Officer Jasper served in the U.S. Navy, was a veteran of World War II and was Honorably Discharged. He was also a member of the St. Jude Police League and Blue Island Patrick T. Hallinan Post No. 3580 Veterans of Foreign Wars. Officer Jasper was survived by his wife, Barbara (nee Barth), age 32; children: Cathryn, age 3, Janet, age 7, John Paul, Jr., age 5 and Laura Lynn, age 6 months; parents: Anna (nee Navicki) and John G. and siblings: Ann (Adolph) Gudziungs, Juliann (James) Neurouter and Stanley (CPD).
On May 25, 2006, Officer Jasper's star was retired by Superintendent Philip J. Cline and enshrined in the Superintendent's Honored Star Case, located in the lobby at Chicago Police Headquarters, 3510 South Michigan Avenue.
Police Officer Samuel Jimenez
Incident Details:Police Officer Samuel Jimenez, Star #19526, aged 28 years, was a 1 year, 9 month, 3 day veteran of the Chicago Police Department, assigned to the 2nd District – Wentworth. On November 19, 2018, at approximately 3:15 p.m., Doctor Tamara O'Neal, aged 38 years, became engaged in a domestic dispute with her ex-fiancé, Juan Lopez, in the parking lot of Mercy Hospital located at 2525 S Michigan Avenue. Ms. O'Neal had recently called off her engagement to Lopez. Lopez confronted O'Neil in the parking lot and argued about her calling off the engagement. Lopez also demanded that O'Neil return the engagement ring. Ms. O'Neal was also in the company of a an acquaintance who attempted to intervene. At this time Lopez lifted his shirt and displayed a firearm. Ms. O'Neal's friend immediately ran into the hospital to summon help and it was at this time Lopez drew his weapon and fired multiple rounds into Ms. O'Neal. Lopez then began to walk toward the Emergency Room entrance; at this time a squad car was entering the hospital’s parking lot. Lopez opened fire on the squad car causing the officers to perform an evasive maneuver. The officer’s then exited their squad car and gave chase of the offender into the emergency room waiting area. A gunfight ensued and a 10-1 was called over the radio. Officer Jimenez and his partner, Police Officer Armando Zambrano, were on a station assignment and enroute to the 1st District police station when they monitored the call for a 10-1. Only a few blocks away they responded to the scene and joined the officers onscene in engaging Lopez inside the hospital. Inside the hospital's lobby Lopez continued firing and would fire over 30 rounds during the incident. Unknowingly, Ms. Dayna Less, aged 25 years, a Pharmacy Technician was on an elevator approaching the 1st floor when the shooting inside the hospital was taking place. As she stepped out of the elevator Lopez turned his weapon on her and fired. Ms. Less sustained a fatal gunshot wound. Officer Jimenez was also fatally struck in his neck just above his bullet prrof vest. In addition a second officer sustained a gunshot to his holster, the bullet lodging into the slide of his S&W firearm, which was holstered at the time. The bullet impacted the firearm where the slide meets the frame just above the magazine well. Lopez was shot in the abdomen by police and eventually commited suicide by shooting himself in the head. Officer Jimenez was resuscitated by Mercy Hospital Staff prior to being transported by CFD Ambulance #41 to The University of Chicago Medical Center, located at 5841 South Maryland Avenue. He would later pass away from the injuries he sustained in the gunfight. Ms. O'Neil was pronounced dead on the scene and Ms. Less was transported to Northwestern Memorial Hospital, located at 251 East Huron Street, where she would succumb to her injuries. In total four people were killed in the active shooter incident including Lopez. Officer Jimenez was waked at Oehler Funeral Home located at 2099 Miner Stteet, Des Plaines, lllinois, his funeral mass was also held in the St. Joseph Chapel at Shrine of Our Lady of Guadalupe located at 1170 North River Road, Des Plaines, Illinois and he was laid to rest on November 26, 2018 in in Ridgewood Cemetery, 9900 North Milwaukee Avenue, Des Plaines, Illinois. Police Officer Samuel Jimenez, born April 28, 1990, received his Probationary Appointment to the Department on February 16, 2017 and he attended the Jackson Street Police Academy. He earned 1 Carter H. Harrison Medal (posthumously) and 2 Honorable Mentions during his career. Officer Jimenez was a member of the Fraternal Order of Police. He was survived by his wife, Crystal nee Garcia; three children; mother, Esther Rivera and nine siblings. Incident Recorded under Chicago Police Department RD #JB502551.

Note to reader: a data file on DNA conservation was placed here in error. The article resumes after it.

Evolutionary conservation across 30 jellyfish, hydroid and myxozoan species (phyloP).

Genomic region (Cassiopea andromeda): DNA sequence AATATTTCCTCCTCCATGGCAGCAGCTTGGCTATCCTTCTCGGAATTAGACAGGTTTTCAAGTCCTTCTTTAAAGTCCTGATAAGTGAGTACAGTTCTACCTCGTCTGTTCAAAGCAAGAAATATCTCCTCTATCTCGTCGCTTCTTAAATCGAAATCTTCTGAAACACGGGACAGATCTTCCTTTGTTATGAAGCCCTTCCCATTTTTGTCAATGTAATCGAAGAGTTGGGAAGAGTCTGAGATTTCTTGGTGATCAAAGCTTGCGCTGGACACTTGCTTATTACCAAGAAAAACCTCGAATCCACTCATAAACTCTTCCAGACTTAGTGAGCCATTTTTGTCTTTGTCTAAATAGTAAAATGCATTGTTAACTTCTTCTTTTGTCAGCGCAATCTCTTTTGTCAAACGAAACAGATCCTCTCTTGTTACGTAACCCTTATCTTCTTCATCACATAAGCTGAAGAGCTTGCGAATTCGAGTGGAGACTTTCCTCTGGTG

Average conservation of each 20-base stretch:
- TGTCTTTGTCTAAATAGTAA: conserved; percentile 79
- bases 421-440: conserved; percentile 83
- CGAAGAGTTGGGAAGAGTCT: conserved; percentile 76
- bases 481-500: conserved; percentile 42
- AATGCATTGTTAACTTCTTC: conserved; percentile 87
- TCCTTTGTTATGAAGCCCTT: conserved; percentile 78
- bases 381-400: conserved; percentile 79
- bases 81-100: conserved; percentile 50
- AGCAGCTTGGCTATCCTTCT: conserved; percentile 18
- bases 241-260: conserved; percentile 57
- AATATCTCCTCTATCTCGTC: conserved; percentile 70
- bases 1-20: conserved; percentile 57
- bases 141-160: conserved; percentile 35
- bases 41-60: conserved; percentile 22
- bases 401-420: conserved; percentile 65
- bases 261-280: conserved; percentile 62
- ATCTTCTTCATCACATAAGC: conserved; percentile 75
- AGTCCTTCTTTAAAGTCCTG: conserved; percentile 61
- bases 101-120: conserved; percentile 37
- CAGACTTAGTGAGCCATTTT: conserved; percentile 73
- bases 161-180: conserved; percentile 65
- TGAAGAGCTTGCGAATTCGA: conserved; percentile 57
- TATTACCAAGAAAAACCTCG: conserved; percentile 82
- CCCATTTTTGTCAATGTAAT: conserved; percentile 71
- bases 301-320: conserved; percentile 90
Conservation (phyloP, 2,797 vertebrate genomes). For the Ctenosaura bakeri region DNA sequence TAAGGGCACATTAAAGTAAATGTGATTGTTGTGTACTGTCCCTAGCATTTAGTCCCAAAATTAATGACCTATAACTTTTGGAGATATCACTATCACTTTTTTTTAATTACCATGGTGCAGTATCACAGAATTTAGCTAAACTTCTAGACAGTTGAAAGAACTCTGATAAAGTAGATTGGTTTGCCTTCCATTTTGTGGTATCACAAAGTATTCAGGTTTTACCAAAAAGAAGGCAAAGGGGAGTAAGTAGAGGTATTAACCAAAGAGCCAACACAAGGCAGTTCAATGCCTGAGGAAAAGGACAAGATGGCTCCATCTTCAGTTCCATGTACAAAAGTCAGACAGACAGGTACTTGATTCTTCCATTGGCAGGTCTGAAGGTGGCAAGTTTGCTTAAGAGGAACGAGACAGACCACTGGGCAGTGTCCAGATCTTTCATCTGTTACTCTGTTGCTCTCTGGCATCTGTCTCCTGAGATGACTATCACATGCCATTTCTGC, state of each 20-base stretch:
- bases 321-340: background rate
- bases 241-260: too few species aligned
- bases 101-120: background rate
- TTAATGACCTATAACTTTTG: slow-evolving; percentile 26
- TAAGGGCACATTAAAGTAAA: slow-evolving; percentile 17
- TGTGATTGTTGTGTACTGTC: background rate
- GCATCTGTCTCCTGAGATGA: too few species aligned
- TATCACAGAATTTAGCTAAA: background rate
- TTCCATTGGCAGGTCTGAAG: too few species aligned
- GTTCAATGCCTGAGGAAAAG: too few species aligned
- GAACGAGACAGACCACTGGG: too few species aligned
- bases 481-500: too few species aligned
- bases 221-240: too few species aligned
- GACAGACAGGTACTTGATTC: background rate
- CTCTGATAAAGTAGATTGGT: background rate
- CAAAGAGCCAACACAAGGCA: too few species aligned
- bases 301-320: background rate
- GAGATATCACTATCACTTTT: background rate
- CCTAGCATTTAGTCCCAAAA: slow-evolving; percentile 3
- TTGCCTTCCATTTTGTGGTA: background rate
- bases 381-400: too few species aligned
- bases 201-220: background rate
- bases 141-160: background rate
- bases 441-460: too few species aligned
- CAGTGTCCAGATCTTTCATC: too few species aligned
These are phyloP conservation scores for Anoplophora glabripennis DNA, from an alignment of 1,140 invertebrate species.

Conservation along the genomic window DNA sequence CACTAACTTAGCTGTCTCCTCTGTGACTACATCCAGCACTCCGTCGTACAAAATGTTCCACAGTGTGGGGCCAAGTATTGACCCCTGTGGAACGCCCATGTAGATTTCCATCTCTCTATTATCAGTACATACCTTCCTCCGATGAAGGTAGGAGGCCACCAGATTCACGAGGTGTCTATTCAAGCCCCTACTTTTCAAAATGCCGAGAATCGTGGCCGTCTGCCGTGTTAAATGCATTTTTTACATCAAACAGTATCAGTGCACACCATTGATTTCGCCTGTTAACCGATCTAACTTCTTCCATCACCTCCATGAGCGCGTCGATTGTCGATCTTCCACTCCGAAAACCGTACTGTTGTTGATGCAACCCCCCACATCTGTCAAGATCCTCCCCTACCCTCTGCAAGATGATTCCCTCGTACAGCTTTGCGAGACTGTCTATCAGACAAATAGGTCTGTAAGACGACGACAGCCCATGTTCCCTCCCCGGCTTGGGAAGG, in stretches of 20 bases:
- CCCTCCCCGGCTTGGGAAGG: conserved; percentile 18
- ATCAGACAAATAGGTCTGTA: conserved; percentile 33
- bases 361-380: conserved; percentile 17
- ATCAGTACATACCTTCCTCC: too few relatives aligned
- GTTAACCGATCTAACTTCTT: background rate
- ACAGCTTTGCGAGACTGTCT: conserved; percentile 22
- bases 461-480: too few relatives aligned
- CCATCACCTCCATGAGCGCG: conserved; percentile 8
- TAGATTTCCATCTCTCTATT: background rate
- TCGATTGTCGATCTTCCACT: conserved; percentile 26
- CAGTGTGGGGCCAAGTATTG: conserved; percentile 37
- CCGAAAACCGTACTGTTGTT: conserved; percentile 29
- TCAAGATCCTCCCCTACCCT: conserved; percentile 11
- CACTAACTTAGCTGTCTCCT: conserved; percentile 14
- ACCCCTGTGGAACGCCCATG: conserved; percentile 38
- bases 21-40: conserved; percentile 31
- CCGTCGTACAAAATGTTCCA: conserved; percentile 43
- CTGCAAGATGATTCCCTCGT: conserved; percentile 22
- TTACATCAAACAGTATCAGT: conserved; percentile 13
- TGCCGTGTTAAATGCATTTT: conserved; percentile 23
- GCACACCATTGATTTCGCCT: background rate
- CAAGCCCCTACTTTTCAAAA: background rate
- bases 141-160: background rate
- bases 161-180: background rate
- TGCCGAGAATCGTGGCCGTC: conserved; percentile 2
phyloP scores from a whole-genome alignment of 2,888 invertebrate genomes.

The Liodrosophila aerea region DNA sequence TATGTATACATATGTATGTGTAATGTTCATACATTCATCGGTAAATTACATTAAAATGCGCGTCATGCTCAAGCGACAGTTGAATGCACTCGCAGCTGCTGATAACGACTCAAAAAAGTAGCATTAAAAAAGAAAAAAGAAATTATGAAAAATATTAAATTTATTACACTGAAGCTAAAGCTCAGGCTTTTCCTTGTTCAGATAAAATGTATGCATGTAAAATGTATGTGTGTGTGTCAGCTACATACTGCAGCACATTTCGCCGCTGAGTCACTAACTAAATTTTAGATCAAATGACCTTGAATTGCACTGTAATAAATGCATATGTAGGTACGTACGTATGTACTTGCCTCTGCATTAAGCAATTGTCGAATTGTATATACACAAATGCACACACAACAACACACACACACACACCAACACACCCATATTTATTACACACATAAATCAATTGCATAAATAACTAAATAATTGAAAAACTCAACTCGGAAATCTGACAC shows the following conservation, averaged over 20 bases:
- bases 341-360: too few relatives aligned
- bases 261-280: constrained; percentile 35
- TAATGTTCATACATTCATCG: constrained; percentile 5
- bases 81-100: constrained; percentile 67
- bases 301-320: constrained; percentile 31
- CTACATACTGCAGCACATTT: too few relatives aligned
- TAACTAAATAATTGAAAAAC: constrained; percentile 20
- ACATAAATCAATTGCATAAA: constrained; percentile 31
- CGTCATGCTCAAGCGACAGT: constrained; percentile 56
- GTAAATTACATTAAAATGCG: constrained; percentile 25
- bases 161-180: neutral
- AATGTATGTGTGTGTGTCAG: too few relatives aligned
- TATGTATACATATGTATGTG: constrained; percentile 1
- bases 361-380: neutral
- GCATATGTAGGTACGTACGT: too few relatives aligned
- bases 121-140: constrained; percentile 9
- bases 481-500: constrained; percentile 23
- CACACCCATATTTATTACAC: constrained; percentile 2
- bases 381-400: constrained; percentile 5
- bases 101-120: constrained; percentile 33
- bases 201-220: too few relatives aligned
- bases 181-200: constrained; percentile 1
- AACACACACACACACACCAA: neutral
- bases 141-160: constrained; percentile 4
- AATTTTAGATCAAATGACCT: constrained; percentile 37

On August 13, 2019, Officer Jimenez's star was retired by Superintendent Eddie T. Johnson and enshrined in the Superintendent's Honored Star Case, located in the lobby at Chicago Police Headquarters, 3510 South Michigan Avenue.
Patrolman Broar A. Johnson
Patrolman Broar A. Johnson, Star #242, aged 35 years, was an 8 year, 10 month, 14 day veteran of the Chicago Police Department, assigned to the Traffic Division.